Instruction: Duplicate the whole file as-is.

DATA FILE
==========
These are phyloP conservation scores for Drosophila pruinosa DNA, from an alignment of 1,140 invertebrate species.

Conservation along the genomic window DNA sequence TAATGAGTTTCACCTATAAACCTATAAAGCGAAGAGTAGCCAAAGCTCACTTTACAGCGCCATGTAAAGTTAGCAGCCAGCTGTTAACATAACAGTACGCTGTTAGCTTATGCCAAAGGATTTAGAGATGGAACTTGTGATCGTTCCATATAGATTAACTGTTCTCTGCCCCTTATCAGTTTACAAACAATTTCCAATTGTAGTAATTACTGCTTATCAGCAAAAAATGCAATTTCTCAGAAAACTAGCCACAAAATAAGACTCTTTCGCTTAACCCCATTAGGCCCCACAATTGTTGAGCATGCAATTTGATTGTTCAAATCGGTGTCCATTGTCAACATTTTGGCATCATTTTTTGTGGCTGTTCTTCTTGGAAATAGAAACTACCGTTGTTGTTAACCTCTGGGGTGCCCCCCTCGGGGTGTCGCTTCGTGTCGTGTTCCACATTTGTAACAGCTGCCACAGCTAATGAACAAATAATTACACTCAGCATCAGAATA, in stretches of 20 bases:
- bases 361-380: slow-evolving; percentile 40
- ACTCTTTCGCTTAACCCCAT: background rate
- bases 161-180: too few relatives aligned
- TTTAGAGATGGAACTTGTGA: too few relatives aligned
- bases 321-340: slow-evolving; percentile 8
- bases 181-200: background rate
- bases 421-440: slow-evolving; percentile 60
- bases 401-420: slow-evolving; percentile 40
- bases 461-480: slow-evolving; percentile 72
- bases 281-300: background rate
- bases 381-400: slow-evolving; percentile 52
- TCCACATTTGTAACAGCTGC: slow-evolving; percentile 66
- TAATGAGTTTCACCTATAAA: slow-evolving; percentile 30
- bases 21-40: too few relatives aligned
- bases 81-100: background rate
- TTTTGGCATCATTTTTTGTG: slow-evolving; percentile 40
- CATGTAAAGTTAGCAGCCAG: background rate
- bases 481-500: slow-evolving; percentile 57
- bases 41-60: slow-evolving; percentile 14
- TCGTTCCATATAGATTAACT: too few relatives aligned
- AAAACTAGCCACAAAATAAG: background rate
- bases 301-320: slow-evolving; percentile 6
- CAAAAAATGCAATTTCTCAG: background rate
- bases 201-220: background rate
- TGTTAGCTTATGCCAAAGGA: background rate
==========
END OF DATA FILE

These are phyloP conservation scores for Drosophila pruinosa DNA, from an alignment of 1,140 invertebrate species.

Conservation along the genomic window DNA sequence TAATGAGTTTCACCTATAAACCTATAAAGCGAAGAGTAGCCAAAGCTCACTTTACAGCGCCATGTAAAGTTAGCAGCCAGCTGTTAACATAACAGTACGCTGTTAGCTTATGCCAAAGGATTTAGAGATGGAACTTGTGATCGTTCCATATAGATTAACTGTTCTCTGCCCCTTATCAGTTTACAAACAATTTCCAATTGTAGTAATTACTGCTTATCAGCAAAAAATGCAATTTCTCAGAAAACTAGCCACAAAATAAGACTCTTTCGCTTAACCCCATTAGGCCCCACAATTGTTGAGCATGCAATTTGATTGTTCAAATCGGTGTCCATTGTCAACATTTTGGCATCATTTTTTGTGGCTGTTCTTCTTGGAAATAGAAACTACCGTTGTTGTTAACCTCTGGGGTGCCCCCCTCGGGGTGTCGCTTCGTGTCGTGTTCCACATTTGTAACAGCTGCCACAGCTAATGAACAAATAATTACACTCAGCATCAGAATA, in stretches of 20 bases:
- bases 361-380: slow-evolving; percentile 40
- ACTCTTTCGCTTAACCCCAT: background rate
- bases 161-180: too few relatives aligned
- TTTAGAGATGGAACTTGTGA: too few relatives aligned
- bases 321-340: slow-evolving; percentile 8
- bases 181-200: background rate
- bases 421-440: slow-evolving; percentile 60
- bases 401-420: slow-evolving; percentile 40
- bases 461-480: slow-evolving; percentile 72
- bases 281-300: background rate
- bases 381-400: slow-evolving; percentile 52
- TCCACATTTGTAACAGCTGC: slow-evolving; percentile 66
- TAATGAGTTTCACCTATAAA: slow-evolving; percentile 30
- bases 21-40: too few relatives aligned
- bases 81-100: background rate
- TTTTGGCATCATTTTTTGTG: slow-evolving; percentile 40
- CATGTAAAGTTAGCAGCCAG: background rate
- bases 481-500: slow-evolving; percentile 57
- bases 41-60: slow-evolving; percentile 14
- TCGTTCCATATAGATTAACT: too few relatives aligned
- AAAACTAGCCACAAAATAAG: background rate
- bases 301-320: slow-evolving; percentile 6
- CAAAAAATGCAATTTCTCAG: background rate
- bases 201-220: background rate
- TGTTAGCTTATGCCAAAGGA: background rate